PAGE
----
By Kathleen Parker
Sunday, March 8, 2009
If the publishing system allowed, I'd type those words in squiggly lines for full effect. Whether one is talking to a Ouija board, a Magic 8-Ball, an economist or the president of the United States, the answer is the same. Nobody knows.
And the question is: Will the U.S. economy bounce back after trillions in rescue, recovery and spending?
It's all a gamble. The Republican attempts to "starve the beast" -- slash taxes and force government spending cuts -- didn't work because spending never got cut. So now, apparently, we're going to feed the beast.
As we cross our fingers (and our toes), our minds warp at the concept of trillions. What is a trillion, anyway?
Chris Martenson's online "Crash Course" in economics explains a trillion this way: First, picture a million dollars as a four-inch stack of thousand-dollar bills. A comparable billion-dollar stack is 358 feet tall. A trillion-dollar stack of thousand-dollar bills stands 67.9 miles high.
So, yes, that tightening you feel in your gut is a perfectly rational response. Trillions in government spending, while raising taxes on those who do the most to drive the economy (hiring and investing in risky markets, for instance), is a frightening proposition. Or is it?
That question led me to sit down with Matt Miller, one of the saner voices amid the cacophony. Miller, who so strongly resembles Tom Hanks that you want to ask him about "Wilson," isn't a shouter. A former Clinton budget aide and author of "The Tyranny of Dead Ideas," he finds the hysteria over Obama's proposed budget misplaced.
Upfront, he says that Obama isn't coming completely clean on taxes. Everybody, not just the richest, will have to pay more taxes in Obama's second term (assumptions pending), owing to the strain that retiring baby boomers will put on Social Security and Medicare. Miller figures that Obama is hoping that by then, enough people will be pleased with the government his administration has put in place that they won't mind paying for it.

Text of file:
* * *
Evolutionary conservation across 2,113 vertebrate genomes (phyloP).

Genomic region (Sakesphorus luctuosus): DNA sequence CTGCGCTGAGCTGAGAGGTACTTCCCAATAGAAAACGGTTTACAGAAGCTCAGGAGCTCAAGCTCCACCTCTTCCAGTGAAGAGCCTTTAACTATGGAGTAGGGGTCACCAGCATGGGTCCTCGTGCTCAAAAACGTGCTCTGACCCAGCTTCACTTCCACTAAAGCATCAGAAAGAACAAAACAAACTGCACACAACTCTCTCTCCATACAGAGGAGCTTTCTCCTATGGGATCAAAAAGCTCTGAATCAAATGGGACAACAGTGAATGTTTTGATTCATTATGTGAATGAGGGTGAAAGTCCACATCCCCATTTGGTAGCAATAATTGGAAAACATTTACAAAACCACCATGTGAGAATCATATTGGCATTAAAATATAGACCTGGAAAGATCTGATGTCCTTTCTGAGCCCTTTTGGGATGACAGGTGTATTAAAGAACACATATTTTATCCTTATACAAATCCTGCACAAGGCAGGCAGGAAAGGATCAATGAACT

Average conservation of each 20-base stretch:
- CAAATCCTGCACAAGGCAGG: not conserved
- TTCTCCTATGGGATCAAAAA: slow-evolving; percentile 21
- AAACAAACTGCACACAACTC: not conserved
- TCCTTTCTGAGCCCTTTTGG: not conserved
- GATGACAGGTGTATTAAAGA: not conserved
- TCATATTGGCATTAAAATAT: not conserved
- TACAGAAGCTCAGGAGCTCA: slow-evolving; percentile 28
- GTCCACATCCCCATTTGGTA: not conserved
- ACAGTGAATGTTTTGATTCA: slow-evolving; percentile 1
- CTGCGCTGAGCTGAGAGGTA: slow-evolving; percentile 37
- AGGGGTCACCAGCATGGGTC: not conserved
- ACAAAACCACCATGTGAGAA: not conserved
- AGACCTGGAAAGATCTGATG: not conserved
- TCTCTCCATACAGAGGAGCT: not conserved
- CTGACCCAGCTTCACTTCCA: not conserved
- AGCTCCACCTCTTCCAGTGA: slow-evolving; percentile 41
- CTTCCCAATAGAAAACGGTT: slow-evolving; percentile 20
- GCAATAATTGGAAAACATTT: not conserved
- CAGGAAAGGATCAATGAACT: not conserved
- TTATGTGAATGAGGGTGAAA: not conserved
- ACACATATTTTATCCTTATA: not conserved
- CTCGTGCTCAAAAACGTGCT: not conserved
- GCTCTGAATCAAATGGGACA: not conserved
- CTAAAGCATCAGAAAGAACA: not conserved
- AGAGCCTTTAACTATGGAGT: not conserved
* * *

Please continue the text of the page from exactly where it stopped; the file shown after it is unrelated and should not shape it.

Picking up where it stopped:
In the meantime, Miller says that the key to assessing whether the budget is terrifying or reasonable under the circumstances is by examining spending, taxes and deficits as a percentage of gross domestic product.
Spending as a share of GDP in 2009 will increase from 21 percent last year to 27.7 percent, which Miller concedes is "scary." But the 10-year spending average under Obama's plan (assuming reasonable recovery) will be about 22 percent of GDP -- the same as under President Ronald Reagan.
Tax rates, which will return to Clinton levels in 2011, also shouldn't be alarming, says Miller.
"We know from the Clinton boom of the 1990s that marginal tax rates of 39.6 percent put no brakes on entrepreneurship or growth. And the modest limits Obama is proposing on the value of itemized deductions for mortgage interest and charitable donations puts their value exactly where they were under Ronald Reagan, which no one would say was a 'socialist' interlude for the U.S. economy. So everyone jumping up and down about how supposedly 'radical' Obama's plan is should calm down and look at the facts."
But, I asked, how about this: If deficits are the problem, why not cut spending and taxes, rather than increase spending and impose higher taxes on higher earners to drive the economy?
Because businesses and individuals are pulling back and don't have enough discretionary money to stimulate the economy, says Miller. And thanks to the huge deficits bequeathed by the Bush administration, he says, we have no choice but to run even higher deficits for a few years to get the economy out of the ditch.
Feeding the beast, in other words, is unavoidable. But will it work -- or will we all be speaking French and eating moldy cheese in two years?
To the "nobody knows" chorus, add at least one strong dissenting voice. Miller says that though stimulus efforts may or may not work, Obama is doing the right thing with the budget.
And no, we won't be socialists when it's all over. There will still be room for a "cowboy economy," he says.
I can't say that I suddenly have a yippee-kay-yo in my heart, but Miller's less scary scenarios, based on facts rather than rhetoric, help tamp down the impulse to build a bigger bunker. If Miller wants to be heard in Rantville, however, he may have to start shouting.